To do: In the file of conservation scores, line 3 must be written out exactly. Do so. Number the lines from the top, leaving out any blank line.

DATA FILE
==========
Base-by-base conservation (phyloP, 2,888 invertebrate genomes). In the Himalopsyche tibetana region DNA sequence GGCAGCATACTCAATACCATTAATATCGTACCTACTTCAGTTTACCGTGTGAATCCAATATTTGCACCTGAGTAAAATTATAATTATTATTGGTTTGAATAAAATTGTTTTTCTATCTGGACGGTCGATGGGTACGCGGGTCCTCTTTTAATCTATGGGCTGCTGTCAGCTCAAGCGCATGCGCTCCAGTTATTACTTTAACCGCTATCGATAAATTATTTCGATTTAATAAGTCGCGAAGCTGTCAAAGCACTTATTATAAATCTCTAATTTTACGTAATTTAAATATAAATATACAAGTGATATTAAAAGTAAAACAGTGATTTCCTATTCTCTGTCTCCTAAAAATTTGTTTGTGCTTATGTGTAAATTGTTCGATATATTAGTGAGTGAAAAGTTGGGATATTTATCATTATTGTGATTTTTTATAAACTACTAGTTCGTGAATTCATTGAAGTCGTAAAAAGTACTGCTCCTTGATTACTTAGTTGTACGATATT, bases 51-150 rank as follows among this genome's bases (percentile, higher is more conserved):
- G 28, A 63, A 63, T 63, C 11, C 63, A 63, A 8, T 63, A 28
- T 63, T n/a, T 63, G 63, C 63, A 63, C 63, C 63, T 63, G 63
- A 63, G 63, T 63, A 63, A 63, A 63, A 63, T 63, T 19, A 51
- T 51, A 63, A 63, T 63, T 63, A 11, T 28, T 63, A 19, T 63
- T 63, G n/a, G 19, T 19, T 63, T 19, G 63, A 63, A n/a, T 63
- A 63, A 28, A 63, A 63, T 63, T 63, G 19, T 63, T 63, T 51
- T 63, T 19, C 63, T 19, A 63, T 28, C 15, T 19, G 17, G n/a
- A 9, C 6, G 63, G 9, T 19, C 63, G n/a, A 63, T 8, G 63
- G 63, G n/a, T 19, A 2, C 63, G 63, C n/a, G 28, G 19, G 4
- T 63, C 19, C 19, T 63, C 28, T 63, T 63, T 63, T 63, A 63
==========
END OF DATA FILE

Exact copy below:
- T 63, T n/a, T 63, G 63, C 63, A 63, C 63, C 63, T 63, G 63